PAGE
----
Clinical Sociolinguistics / Edition 1by Martin J. Ball
Sociolinguistics, the study of the interaction of language and society, has had a major impact on linguistics for the last half-century. However, this prominent branch of the language sciences has had little contact with the field of communication disorders. Clinical Sociolinguistics, a collection of newly commissioned articles written by top scholars, is a/i>… See more details below
Sociolinguistics, the study of the interaction of language and society, has had a major impact on linguistics for the last half-century. However, this prominent branch of the language sciences has had little contact with the field of communication disorders. Clinical Sociolinguistics, a collection of newly commissioned articles written by top scholars, is a major advance in bringing the two fields together.
Part I includes chapters that outline findings from sociolinguistic research and point to the relevance of such findings for practicing speech-language pathologists. Topics discussed include bilingualism, code-switching, language planning, and a detailed look at African American English. Part II contains chapters that specifically demonstrate how these research paradigms can be applied to assessment, diagnosis, and treatment in the clinical situation.
Table of Contents
Notes on Contributors.
Part 1: Sociolinguistic Research:.
1. Language, communities, networks and practices: David Britain (Essex University) & Kaz Matsumoto(University of Tokyo, Japan).
2. Regional and social variation: Margaret Maclagan (University of Canterbury, New Zealand).
3. Language and gender: Jackie Guendouzi (University of South Alabama).
4. Bilingualism and multilingualism: John Edwards (St. Francis Xavier University).
5. Code-switching and Diglossia: Nicole Müller and Martin J. Ball (both University of Louisiana, Lafayette).
6. Language and Power: Jack Damico (University of Louisiana, Lafayette), Nina Simmons-Mackie (Louisiana University), and Holly Hawley (University of Louisiana, Lafayette).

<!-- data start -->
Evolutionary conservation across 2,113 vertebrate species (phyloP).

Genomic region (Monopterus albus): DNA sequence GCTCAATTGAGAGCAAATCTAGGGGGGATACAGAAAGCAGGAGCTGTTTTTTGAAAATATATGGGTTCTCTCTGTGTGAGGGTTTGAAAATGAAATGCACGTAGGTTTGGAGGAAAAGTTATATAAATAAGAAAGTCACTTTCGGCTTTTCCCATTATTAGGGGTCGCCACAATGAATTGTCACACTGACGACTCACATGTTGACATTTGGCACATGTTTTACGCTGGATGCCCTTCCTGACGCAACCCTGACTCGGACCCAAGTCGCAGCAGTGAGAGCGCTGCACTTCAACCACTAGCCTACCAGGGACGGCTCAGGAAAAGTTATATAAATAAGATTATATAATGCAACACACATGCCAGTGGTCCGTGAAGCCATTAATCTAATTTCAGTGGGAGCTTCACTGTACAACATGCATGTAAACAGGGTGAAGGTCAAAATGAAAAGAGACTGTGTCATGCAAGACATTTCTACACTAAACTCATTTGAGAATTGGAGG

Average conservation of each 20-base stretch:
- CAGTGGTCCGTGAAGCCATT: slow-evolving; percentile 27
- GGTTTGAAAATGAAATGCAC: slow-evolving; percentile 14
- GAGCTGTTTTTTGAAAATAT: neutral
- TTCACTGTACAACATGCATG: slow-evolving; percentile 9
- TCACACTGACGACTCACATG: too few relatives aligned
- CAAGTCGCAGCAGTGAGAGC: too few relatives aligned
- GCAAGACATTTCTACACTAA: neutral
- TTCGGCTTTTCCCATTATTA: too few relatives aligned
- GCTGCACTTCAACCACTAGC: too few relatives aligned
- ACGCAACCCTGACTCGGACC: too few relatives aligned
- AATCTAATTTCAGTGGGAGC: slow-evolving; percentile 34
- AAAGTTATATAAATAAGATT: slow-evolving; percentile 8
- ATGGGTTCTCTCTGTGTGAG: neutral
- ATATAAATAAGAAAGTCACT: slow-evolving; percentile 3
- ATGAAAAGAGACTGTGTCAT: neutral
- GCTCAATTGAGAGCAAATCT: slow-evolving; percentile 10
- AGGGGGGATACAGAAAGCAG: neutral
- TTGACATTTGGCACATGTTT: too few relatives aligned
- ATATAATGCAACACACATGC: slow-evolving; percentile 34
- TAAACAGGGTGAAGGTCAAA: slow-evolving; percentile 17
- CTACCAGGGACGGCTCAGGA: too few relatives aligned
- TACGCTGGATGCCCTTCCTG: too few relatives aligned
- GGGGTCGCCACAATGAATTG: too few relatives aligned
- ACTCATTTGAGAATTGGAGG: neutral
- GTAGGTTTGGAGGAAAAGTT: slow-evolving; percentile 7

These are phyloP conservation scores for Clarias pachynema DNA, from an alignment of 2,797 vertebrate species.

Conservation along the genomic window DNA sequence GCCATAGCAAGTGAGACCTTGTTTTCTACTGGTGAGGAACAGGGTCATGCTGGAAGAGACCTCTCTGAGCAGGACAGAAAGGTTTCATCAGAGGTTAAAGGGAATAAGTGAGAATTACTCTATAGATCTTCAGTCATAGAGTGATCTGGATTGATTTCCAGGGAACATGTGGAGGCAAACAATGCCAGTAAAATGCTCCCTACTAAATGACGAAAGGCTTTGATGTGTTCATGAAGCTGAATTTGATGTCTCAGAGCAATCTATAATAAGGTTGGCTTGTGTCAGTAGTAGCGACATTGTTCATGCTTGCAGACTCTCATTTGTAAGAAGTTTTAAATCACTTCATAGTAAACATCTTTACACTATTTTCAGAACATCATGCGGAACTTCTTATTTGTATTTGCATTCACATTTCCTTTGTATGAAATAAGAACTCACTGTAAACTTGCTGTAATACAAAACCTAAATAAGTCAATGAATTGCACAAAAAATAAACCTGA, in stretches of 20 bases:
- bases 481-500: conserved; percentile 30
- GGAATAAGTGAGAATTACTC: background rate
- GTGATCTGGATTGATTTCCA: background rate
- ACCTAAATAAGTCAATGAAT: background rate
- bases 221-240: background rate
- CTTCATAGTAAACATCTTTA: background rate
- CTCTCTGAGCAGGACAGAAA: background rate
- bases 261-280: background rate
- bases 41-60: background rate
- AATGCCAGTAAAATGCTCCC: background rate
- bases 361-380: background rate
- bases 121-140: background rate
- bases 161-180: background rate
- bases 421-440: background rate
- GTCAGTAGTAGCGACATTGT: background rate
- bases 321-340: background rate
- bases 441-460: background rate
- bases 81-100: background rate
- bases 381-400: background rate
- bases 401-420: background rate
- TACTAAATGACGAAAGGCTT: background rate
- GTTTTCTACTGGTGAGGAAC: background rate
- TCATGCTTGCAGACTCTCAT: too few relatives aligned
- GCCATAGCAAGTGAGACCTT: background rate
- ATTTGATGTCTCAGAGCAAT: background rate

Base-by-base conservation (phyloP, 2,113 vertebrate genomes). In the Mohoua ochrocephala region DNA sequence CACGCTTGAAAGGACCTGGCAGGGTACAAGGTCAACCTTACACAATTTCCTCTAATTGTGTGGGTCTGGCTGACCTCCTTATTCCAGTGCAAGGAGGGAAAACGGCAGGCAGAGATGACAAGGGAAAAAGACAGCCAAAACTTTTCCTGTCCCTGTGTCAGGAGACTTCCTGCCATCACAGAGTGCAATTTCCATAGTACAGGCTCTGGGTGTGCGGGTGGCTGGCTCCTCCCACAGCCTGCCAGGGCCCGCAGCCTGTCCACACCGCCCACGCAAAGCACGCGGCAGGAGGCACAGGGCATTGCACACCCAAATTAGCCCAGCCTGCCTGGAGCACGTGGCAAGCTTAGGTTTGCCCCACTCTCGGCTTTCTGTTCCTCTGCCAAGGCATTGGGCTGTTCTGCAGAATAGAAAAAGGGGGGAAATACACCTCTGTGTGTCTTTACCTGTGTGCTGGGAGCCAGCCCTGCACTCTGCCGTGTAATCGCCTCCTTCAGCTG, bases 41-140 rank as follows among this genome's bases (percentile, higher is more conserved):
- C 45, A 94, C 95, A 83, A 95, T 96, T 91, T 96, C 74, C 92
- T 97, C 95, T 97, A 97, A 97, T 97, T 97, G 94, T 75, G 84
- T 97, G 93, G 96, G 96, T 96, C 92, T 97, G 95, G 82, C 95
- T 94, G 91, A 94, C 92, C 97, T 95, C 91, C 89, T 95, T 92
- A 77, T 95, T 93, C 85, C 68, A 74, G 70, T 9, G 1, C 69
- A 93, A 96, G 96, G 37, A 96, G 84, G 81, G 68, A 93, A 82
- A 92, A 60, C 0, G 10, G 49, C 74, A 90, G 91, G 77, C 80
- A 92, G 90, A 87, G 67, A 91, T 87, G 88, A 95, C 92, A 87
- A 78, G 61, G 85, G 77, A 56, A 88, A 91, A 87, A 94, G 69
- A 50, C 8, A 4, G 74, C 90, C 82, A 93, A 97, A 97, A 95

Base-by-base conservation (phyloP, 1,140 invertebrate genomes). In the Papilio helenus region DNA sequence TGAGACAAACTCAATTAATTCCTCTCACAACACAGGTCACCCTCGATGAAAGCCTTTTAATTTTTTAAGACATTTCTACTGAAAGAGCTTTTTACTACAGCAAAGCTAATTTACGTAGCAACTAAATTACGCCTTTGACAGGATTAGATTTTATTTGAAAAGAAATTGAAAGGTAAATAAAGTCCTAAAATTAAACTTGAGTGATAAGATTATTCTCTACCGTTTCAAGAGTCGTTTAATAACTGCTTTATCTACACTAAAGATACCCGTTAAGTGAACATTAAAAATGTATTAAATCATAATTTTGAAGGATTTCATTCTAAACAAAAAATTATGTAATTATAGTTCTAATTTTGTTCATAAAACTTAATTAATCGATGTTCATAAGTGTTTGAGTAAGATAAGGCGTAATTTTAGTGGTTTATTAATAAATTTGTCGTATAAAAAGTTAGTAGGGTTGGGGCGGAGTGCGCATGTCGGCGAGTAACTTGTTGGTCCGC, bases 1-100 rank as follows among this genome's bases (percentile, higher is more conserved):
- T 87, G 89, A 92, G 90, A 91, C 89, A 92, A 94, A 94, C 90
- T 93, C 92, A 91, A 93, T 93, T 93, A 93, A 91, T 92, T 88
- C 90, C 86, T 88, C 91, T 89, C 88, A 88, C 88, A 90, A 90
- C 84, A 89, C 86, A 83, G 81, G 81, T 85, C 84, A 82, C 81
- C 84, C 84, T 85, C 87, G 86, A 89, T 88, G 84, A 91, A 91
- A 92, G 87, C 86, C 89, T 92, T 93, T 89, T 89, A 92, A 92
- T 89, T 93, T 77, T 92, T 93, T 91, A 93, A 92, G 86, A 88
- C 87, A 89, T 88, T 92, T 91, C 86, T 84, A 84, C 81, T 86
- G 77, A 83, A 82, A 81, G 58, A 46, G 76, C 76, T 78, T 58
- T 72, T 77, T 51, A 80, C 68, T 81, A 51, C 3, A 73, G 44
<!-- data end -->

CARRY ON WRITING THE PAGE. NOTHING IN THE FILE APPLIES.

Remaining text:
7. Language and Culture: Nicole Taylor and Norma Mendoza-Denton (both University of Arizona).
8. African-American English: Walt Wolfram (North Carolina State University).
9. Language Change: Dominic Watt (University of Aberdeen, Scotland) and Jennifer Smith (University of York).
10. Language Planning: Humphrey Tonkin (University of Hartford).
11. Dialect perception and attitudes to variation: Dennis Preston and Gregory C. Robinson (both Michigan State University).
Part 2: A Clinical Sociolinguistics:.
12. Acquisition of sociolinguistic variation: Julie Roberts (University of Vermont).
13. Bi- and multilingual language acquisition: Zhu Hua and Li Wei (both University of Newcastle).
14. Assessing Language in Children who Speak a Nonmainstream Dialect of English: Janna Oetting (Louisiana State University).
15. Childhood Bilingualism: distinguishing difference from disorder: Li Wei, Nik Miller, Barbara Dodd and Zhu Hua (all University of Newcastle).
16. Speech Perception, Hearing Impairment, and Linguistic Variation: Cynthia Clopper & David Pisoni (both Indiana University).
17. Aphasia in multilingual populations: Martin Gitterman (City University of New York).
18. Designing assessment materials for multilinguals: Janet Patterson and Barbara Rodríguez (both University of New Mexico).
19. Literacy as a sociolinguistic process for Clinical Purposes: Jack Damico (University of Louisiana, Lafayette), Ryan Nelson (University of Texas, El Paso), and Linda Bryan (University of Louisiana, Monroe).
20. The Sociolinguistics of sign languages: Ceil Lucas (Gallaudet University), Robert Bayley (University of Texas, San Antonio), and Arlene Blumenthal Kelly (Gallaudet University).
21. Managing linguistic diversity in the clinic: interpreters in speech-language pathology: Kim Isaac (University of Newcastle, Australia).
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